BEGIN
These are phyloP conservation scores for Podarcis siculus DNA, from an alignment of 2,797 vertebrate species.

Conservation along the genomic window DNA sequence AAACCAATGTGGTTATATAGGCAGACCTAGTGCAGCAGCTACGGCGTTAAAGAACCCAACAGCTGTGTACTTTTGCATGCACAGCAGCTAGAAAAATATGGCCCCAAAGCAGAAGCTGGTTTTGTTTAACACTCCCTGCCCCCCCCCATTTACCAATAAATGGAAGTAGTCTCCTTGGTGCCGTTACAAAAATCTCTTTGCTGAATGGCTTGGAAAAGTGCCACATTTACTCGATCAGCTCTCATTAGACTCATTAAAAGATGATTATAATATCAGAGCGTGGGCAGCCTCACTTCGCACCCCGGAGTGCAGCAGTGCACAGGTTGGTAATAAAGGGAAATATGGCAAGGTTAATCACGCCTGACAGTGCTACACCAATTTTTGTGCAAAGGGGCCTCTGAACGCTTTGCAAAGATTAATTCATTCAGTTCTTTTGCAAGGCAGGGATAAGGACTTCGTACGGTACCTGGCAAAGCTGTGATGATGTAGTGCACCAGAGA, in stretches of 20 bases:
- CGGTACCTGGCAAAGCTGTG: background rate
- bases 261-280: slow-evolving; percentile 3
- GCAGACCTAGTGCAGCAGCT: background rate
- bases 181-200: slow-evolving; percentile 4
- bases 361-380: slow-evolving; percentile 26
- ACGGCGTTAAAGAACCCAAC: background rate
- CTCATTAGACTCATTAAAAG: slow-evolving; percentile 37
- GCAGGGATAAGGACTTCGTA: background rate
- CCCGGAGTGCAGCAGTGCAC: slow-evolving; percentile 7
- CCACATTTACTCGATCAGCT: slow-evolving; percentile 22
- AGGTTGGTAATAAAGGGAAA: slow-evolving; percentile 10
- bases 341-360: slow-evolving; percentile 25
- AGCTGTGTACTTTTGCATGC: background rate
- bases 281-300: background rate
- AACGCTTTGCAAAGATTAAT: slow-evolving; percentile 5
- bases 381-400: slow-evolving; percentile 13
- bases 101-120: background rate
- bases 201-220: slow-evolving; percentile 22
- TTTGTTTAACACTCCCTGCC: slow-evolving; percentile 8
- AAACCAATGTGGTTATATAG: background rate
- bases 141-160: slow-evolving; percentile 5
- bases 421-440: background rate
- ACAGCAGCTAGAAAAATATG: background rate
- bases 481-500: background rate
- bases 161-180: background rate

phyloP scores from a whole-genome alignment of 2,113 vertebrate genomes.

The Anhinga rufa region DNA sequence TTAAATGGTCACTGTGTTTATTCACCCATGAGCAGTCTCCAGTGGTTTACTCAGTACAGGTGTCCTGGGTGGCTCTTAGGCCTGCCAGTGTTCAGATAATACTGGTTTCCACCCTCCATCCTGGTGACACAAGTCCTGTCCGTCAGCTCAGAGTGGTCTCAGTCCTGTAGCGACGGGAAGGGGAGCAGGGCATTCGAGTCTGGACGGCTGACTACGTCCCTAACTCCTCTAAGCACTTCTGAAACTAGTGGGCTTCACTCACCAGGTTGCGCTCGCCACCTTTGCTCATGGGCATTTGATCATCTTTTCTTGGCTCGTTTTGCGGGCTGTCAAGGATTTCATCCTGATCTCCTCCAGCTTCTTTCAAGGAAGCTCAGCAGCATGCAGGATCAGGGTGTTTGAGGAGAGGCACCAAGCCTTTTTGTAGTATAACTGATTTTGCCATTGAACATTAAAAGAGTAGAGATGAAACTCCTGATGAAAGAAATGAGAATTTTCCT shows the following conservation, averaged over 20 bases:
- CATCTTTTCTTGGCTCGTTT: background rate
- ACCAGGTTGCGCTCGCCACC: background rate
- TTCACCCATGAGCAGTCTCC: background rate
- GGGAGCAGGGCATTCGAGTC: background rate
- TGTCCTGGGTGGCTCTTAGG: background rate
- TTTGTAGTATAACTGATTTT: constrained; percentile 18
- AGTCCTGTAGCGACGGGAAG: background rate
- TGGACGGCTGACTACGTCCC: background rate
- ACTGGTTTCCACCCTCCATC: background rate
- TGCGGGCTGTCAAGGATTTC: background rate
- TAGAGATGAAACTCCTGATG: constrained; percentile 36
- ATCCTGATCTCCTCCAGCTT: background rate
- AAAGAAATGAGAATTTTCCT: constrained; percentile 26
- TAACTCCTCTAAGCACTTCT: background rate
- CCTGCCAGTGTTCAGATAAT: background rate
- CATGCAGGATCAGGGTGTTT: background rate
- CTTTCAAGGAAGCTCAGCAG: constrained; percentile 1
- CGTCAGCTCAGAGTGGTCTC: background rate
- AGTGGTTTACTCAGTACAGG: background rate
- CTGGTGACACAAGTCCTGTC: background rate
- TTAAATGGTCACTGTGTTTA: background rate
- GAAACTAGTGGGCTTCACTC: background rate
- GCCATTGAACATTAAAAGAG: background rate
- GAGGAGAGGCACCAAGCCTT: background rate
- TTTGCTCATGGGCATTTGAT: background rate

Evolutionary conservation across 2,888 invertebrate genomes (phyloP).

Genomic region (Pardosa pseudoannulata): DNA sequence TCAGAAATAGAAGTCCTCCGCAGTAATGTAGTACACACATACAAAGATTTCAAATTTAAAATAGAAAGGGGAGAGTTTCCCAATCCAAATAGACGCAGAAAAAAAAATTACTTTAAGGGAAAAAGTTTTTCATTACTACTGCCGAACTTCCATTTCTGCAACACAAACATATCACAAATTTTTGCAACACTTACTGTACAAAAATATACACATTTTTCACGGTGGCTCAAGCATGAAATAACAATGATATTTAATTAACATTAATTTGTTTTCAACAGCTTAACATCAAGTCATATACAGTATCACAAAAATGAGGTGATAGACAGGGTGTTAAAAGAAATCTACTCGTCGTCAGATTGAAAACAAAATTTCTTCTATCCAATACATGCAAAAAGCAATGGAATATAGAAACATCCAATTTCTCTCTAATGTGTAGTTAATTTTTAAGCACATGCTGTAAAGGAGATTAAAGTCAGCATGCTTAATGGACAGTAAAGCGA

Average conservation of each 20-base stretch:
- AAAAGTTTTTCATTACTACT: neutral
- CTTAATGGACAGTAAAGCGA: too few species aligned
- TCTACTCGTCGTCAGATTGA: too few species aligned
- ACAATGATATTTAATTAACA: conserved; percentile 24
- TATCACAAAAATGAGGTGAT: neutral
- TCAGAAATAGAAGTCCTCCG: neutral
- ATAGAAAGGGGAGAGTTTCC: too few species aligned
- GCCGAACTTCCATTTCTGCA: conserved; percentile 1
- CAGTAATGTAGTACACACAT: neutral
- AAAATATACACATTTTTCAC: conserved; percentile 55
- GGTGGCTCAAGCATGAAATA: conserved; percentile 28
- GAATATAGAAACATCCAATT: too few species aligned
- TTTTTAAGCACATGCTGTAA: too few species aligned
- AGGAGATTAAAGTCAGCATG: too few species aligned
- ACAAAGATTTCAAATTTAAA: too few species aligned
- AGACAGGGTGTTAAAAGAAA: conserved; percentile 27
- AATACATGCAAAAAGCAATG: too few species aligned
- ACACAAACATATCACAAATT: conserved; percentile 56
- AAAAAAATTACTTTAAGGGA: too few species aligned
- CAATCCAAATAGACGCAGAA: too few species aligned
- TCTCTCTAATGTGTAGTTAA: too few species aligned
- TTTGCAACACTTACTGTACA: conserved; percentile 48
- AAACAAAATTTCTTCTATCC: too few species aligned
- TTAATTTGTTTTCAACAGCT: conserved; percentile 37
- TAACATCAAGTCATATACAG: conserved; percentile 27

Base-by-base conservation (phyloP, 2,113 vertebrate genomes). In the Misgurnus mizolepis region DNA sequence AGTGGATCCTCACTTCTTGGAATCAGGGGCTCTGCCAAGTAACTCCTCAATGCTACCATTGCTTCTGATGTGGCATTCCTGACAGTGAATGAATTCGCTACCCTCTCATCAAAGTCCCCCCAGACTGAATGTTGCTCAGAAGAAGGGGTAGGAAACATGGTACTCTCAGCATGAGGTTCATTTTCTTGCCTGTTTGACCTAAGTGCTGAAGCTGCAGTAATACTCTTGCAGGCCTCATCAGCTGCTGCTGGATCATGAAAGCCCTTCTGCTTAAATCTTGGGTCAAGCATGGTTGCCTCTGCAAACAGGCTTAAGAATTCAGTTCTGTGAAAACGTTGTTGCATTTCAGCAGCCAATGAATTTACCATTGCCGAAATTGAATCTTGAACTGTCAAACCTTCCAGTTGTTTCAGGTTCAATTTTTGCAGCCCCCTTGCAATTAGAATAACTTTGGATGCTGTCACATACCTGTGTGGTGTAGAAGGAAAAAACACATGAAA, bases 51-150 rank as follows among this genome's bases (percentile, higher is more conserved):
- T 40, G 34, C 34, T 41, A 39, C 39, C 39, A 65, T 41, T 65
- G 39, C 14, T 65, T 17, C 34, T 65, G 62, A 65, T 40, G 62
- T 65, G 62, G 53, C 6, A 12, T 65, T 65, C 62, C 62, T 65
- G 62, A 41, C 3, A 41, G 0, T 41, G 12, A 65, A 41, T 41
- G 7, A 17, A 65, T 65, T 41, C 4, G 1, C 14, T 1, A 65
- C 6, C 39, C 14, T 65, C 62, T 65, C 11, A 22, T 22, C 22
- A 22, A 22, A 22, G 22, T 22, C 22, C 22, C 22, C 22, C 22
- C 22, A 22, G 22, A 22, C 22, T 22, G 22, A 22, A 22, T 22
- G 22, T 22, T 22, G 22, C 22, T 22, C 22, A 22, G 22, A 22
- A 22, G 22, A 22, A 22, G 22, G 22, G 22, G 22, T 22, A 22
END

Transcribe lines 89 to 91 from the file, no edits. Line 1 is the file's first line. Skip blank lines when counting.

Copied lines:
- C 6, C 39, C 14, T 65, C 62, T 65, C 11, A 22, T 22, C 22
- A 22, A 22, A 22, G 22, T 22, C 22, C 22, C 22, C 22, C 22
- C 22, A 22, G 22, A 22, C 22, T 22, G 22, A 22, A 22, T 22